Jakarta: State-Owned Enterprises (BUMN) Minister Rini Soemarno appointed Budi Gunadi Sadikin to be the President Director of PT Indonesia Asahan Alumunium (Inalum) (Persero), replacing the previous President Director Winardi Sunoto. Submission of the decision letter for the appointment of Budi Gunadi Sadikin was carried out at the Ministry of State-Owned Enterprises (BUMN), Jakarta, Thursday (14/9).

Budi Gunadi Sadikin was appointed as President Director based on the decision of the General Meeting of Shareholders. Budi’s appointment is part of the formation of the State-Owned Mining holding company. It is because Inalum will become the holding company for Indonesian mining. The Holding was formed to acquire 51% of PT Freeport Indonesia’s shares, released through Divestment.

State-Owned Enterprises Minister Rini Soemarno assessed Budi Gunadi Sadikin as a capable figure in leading PT Inalum. “Precisely because he is qualified in the financial sector. He has been the chairman of Bank Mandiri for a long time, so he has quite a broad experience. Furthermore, in banking, his knowledge in various sectors, including Mining, is also high. He knows how to improve the mining sector as well as understanding finance,” she said.

Energy observer Fahmy Radhy said that Budi’s choice to replace Winardi had two goals. First, it is related to the acceleration of the formation of the State-Owned Mining Company. Then the second task is to improve Inalum’s performance. “The appointment of Budi Gunawan Sadikin is to improve Inalum’s performance, which has recently started to decline,” Fahmy told Investor Daily.

Fahmy said that Budi, a former President Director of Bank Mandiri, had succeeded in increasing Mandiri’s performance. It is just that he doubts this will happen in Inalum. It is because Budi has no experience in managing the mining sector business. According to him, if Inalum’s performance failed to improve, it was feared that it would impact Holding’s formation. “If it fails to raise Inalum’s performance, it is feared that it will interfere with the formation of the Mining BUMN Holding, which will buy Freeport’s 51% stake,” he said.

He said that Budi had served as the Special Staff of the Minister of SOEs, who, of course, followed the discussion on the formation of a holding and the strategy to annex Freeport shares. However, according to him, this has not guaranteed 100% success in forming a holding or related to Divestment. “Not because of his closeness to Rini, then Budi is appointed as Managing Director of Inalum,” he said.

The 51% divestment is currently being finalized at the Ministry of State-Owned Enterprises. It is following President Joko Widodo’s direction. Divestment is one of the negotiating points for the change in the PT Freeport Indonesia Contract of Work status to a Special Mining License (IUPK). The mining company from the United States is ready to sell 51% of its shares through Divestment. Now the Ministry of State-Owned Enterprises and Freeport discuss the release plan’s details starting from day to day to the share price.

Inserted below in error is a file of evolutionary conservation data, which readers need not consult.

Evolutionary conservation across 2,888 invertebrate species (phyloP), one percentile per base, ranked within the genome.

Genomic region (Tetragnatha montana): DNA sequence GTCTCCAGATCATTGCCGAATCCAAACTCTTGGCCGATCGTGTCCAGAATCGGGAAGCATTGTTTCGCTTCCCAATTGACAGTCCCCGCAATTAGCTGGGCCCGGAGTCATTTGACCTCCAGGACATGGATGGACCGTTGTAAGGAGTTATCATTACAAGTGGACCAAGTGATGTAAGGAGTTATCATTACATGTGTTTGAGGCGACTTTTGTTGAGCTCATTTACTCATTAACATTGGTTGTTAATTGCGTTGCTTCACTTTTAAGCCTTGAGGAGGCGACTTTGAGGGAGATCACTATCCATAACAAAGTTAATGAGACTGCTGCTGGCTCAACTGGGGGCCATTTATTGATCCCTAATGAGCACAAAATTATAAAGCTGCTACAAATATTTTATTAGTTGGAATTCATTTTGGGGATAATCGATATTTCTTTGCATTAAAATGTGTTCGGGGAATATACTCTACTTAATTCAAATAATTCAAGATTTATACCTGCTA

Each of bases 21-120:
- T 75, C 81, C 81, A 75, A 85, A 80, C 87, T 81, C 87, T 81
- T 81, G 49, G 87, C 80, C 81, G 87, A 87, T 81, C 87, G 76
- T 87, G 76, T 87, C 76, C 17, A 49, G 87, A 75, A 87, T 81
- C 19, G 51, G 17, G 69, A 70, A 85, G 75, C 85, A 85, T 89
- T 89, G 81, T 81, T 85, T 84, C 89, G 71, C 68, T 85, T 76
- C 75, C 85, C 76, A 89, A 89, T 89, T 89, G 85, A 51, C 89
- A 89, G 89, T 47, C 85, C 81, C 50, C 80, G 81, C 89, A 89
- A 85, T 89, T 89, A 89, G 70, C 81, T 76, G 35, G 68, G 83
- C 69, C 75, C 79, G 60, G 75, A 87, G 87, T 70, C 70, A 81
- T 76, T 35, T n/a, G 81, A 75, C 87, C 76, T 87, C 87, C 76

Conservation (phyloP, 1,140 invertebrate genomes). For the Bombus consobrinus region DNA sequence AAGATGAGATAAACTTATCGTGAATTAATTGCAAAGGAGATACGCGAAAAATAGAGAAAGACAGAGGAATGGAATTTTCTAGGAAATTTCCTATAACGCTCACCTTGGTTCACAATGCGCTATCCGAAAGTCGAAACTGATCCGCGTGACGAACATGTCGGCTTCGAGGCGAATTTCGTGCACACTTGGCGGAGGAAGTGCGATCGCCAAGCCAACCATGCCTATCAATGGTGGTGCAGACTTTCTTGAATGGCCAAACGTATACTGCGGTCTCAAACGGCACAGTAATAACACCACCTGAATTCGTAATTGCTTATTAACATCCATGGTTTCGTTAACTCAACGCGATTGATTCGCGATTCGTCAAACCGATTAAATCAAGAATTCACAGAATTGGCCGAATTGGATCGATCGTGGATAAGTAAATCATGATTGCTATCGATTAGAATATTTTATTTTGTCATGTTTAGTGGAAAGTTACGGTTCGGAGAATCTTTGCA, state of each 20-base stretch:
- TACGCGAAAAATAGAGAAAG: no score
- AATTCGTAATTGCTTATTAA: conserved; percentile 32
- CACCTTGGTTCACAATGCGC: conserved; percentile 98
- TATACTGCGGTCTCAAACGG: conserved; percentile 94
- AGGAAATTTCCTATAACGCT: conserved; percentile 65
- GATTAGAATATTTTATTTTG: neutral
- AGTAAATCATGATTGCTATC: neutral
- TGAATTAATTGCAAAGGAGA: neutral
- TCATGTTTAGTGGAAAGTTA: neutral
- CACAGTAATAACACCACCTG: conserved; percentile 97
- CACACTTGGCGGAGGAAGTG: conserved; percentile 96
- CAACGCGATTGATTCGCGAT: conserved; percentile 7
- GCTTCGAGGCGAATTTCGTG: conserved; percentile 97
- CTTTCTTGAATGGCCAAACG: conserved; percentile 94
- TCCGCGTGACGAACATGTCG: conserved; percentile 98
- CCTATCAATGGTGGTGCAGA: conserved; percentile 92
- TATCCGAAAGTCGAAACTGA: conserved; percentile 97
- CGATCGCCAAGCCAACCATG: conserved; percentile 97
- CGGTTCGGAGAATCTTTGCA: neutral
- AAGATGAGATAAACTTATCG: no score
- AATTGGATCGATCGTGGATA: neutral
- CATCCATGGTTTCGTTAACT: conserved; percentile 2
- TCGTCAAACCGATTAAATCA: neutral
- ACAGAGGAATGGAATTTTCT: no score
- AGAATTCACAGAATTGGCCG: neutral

Separately, the Coordinator of Publish What You Pay, Maryati Abdullah, revealed that Mining State-Owned’s holding was the right party to take Freeport shares. She said with Holding, there is only one entity in the shareholder composition. That way, there is only one voice for the government in making decisions later. It is different if 51% of the shares are controlled in the form of a consortium. It creates much intensity in it, which can complicate the decision-making process. “Divestment is about controlling. 51% is one entity or many? Ideally, this should be owned by the government through a State-Owned holding. So one entity and one vote,” she said.

Maryati criticized the government’s steps in negotiating with Freeport. The government should first have a scheme whether Freeport’s operations are extended or not after 2021. According to her, this is a reference in determining the next steps. It is not like today, where an agreement was reached with Freeport, but only in verbal terms. She also asked Freeport to immediately build a smelter without waiting for the divestment process to complete. The construction of a smelter is mandated in the Contract of Work (KK), which must be implemented. “If you wait for the divestment to be completed, the smelter construction will use funds from the government,” she said.

Meanwhile, Natural Resources Legal Observer from Tarumanagara University Ahmad Redi said that the government did not need to spend a penny controlling Freeport. It was done by not extending Freeport’s operations. However, it turns out that the government will not take this effort. Therefore, he advised the government not to buy the 51% shares. It is because mineral reserves in Tembagapura, Papua, are owned by the state. It is controlled by the state and used for the most significant benefit of the people. “It is like people renting our land. The contract was over. How come we were ordered to buy,” he said. (rap)